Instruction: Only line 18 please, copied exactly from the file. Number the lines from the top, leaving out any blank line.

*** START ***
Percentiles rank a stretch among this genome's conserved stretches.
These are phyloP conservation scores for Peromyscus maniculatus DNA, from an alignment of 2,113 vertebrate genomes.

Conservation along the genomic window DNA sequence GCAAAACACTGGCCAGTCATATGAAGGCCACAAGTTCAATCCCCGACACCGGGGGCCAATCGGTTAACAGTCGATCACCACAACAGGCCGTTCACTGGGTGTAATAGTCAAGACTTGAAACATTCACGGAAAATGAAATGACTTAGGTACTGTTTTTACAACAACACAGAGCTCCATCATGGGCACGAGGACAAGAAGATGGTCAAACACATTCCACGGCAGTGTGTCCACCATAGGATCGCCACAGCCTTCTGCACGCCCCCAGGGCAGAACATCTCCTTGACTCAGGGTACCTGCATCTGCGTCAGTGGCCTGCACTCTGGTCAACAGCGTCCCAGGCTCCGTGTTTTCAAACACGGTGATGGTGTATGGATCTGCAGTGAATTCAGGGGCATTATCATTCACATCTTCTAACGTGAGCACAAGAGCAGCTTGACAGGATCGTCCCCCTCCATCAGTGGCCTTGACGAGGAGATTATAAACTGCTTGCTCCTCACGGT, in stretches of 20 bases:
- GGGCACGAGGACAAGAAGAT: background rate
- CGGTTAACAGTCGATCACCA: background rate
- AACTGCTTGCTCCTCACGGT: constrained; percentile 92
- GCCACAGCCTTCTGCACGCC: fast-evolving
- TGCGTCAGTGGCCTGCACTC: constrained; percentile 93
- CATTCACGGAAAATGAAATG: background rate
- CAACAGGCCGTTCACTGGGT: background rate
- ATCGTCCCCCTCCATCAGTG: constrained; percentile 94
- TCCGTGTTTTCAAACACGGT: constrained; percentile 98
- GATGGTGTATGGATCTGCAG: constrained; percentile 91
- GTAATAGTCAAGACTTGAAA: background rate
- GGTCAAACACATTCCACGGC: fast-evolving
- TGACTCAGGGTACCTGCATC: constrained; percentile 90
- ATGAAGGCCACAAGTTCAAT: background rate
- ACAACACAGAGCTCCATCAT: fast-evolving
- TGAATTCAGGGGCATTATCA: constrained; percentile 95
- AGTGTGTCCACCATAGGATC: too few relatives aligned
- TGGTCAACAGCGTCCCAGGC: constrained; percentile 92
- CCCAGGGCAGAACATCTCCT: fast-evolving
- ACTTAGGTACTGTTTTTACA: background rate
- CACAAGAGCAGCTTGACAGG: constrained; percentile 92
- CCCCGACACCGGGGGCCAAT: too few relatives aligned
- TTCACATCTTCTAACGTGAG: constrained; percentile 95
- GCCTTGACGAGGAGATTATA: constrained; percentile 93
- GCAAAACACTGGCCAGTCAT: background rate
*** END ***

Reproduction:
- ACAACACAGAGCTCCATCAT: fast-evolving